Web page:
Skill Building: Facilitation

Facilitation

Being a facilitator is a very important role when transferring information to a group of people. Facilitation means guiding new learners in the process of internalizing knowledge and putting that knowledge into practice.

Facilitation does not mean that you educate learners or tell them what to do. A good facilitator helps learners understand why they find this knowledge important, what they want to achieve with this, and the facilitator also guides them through realizing their objectives.

As a facilitator it is important you let your learners think, speak and answer their own questions. Facilitation is a two-way street. You reach your objectives by letting your learners become active and involved. They become an important part of the session; you discuss, probe, and hardly ever tell them the right answer – they have to find out themselves.

Some key skills for good facilitation are                                                   

  • Listening: It is important to listen to your audience, to know what their needs and wishes are, and what they are expecting from the facilitation process.

  • Creating a safe environment: This is important so that your audience feels at ease to contribute to the conversation or activities on a pair with others.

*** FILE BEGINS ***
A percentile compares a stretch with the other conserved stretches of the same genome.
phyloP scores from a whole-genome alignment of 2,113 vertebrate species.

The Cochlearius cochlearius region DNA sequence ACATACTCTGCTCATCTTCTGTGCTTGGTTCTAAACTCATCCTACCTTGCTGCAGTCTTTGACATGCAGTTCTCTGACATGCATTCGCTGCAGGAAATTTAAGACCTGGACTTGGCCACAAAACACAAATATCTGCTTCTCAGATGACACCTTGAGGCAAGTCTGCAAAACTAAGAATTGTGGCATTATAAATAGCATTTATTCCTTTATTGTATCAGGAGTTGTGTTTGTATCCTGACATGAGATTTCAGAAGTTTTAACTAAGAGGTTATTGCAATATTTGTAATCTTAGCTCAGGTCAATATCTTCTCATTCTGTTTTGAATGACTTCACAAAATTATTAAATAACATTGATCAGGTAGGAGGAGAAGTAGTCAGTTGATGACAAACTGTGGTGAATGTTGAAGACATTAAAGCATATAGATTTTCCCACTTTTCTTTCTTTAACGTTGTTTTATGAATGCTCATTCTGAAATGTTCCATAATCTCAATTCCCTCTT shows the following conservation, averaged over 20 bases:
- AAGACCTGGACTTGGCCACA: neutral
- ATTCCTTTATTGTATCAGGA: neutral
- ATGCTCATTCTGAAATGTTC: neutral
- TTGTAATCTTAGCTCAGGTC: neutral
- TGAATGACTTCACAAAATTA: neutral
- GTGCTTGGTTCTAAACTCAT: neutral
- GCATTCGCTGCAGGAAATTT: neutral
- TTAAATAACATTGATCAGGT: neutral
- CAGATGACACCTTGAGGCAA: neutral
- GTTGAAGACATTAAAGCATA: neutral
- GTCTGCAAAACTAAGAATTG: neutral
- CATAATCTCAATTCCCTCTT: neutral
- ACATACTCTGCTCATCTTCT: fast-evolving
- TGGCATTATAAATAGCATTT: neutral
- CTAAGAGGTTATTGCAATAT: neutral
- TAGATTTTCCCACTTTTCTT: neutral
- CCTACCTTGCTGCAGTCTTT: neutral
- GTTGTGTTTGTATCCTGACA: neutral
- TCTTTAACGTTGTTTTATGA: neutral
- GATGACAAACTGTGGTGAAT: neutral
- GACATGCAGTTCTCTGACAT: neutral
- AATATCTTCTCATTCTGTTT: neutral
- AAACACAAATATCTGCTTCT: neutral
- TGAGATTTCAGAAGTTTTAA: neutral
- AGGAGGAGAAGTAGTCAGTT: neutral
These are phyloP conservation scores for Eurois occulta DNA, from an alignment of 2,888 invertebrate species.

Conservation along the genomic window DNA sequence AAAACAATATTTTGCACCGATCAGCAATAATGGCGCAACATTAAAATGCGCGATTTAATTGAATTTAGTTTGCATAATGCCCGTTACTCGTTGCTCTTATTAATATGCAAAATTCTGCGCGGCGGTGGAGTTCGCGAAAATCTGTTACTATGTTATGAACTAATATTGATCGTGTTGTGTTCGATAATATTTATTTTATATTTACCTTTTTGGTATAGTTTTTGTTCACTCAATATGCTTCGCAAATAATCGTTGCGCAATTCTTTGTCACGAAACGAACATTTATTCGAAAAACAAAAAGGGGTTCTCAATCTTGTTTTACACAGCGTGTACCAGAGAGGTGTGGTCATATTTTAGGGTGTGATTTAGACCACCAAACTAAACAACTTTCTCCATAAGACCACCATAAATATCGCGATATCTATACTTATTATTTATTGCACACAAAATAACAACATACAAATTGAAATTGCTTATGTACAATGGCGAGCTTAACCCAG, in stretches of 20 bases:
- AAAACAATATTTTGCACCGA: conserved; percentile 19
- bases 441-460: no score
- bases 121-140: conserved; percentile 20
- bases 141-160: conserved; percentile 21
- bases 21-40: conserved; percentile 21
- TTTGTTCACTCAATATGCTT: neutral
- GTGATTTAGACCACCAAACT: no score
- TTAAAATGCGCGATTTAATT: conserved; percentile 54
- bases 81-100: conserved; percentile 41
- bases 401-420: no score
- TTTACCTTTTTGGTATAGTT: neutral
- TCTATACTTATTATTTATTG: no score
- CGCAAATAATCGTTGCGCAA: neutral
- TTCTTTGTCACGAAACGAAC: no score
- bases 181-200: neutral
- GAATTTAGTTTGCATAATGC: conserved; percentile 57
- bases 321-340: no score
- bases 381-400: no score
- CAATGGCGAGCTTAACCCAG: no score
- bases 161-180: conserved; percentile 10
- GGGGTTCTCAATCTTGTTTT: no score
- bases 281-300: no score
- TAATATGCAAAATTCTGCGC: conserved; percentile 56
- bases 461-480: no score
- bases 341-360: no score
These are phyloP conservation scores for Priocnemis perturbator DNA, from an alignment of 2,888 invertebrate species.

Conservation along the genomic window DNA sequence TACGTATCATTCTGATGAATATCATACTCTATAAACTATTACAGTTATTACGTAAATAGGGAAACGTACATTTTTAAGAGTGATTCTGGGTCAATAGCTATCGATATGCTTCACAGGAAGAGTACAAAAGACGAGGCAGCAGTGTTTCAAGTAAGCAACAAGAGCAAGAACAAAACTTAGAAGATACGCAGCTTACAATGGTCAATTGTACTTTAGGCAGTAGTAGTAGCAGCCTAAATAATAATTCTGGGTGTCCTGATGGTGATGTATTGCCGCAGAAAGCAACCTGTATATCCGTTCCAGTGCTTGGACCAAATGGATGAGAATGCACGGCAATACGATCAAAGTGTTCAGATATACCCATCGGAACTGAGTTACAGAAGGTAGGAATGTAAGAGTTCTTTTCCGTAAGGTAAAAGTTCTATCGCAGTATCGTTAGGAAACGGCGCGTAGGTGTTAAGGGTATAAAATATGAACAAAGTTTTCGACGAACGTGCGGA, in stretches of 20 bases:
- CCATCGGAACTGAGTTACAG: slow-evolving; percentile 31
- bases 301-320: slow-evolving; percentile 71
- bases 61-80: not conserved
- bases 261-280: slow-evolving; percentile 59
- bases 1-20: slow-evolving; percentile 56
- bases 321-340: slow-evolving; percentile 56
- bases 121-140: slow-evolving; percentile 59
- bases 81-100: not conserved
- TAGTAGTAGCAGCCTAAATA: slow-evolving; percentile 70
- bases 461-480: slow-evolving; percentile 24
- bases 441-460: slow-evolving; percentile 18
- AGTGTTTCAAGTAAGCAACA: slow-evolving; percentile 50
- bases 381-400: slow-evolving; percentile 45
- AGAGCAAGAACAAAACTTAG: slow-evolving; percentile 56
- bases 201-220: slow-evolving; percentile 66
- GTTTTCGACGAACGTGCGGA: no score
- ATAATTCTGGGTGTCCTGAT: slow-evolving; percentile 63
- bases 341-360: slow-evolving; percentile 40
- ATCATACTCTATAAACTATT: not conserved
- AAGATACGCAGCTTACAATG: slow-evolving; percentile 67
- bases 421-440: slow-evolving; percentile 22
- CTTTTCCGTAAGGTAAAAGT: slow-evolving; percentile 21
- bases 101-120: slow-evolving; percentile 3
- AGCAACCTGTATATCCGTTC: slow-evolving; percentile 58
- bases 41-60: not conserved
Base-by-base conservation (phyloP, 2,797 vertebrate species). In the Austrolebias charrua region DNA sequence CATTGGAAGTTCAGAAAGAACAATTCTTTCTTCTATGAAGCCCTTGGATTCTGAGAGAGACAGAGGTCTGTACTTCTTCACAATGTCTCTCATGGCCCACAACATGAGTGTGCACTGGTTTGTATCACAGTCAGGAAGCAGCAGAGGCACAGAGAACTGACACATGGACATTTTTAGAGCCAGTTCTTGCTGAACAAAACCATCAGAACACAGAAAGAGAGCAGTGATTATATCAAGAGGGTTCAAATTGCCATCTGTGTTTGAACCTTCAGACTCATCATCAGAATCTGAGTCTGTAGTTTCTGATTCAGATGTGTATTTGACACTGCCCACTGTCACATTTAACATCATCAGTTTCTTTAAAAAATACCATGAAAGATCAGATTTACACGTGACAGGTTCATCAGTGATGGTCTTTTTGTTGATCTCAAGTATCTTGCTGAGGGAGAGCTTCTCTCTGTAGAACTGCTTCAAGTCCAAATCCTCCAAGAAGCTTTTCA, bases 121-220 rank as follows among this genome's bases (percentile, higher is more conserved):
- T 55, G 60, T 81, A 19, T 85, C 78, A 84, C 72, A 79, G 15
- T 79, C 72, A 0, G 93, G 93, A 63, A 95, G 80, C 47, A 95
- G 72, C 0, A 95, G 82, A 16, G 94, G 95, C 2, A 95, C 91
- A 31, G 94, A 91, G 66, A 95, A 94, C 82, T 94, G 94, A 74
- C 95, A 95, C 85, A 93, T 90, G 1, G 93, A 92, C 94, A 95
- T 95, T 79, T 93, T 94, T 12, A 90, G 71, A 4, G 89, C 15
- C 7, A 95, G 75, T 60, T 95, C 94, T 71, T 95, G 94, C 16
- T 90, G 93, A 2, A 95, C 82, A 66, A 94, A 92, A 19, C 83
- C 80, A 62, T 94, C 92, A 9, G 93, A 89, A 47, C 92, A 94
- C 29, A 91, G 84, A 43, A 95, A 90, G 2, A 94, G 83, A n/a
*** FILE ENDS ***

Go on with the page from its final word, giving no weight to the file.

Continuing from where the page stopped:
• Encouraging & supporting: A facilitator needs to encourage his audience to translate knowledge into practice and support them to realise their goals

  • Challenging: It is very important that the facilitators asks good questions to challenge common knowledge or assumptions. Only through challenging an audience, will they come up with new and creative ideas!

Below you find an overview of skills which apply to a facilitator. Which of these are you already good at?

Skills
  • Kind
  • Role mode
  • Thinker
  • Mentor
  • Confident
  • Patient
  • Flexible

A facilitator doesn’t need to be an expert, but needs to guide others, while at the same time giving them space to make their own decisions and choices for taking action. A participatory approach is the best way to do this:

 

DO's

  • Focus on the student
  • Facilitate the process
  • Build confidence and trust
  • Focus on the process
  • Participative methods with workbook

DON'Ts

  • Focus on the subject
  • Only be the expert
  • Enforce authority and discipline
  • Focus on the end result
  • Frontal teaching

Courses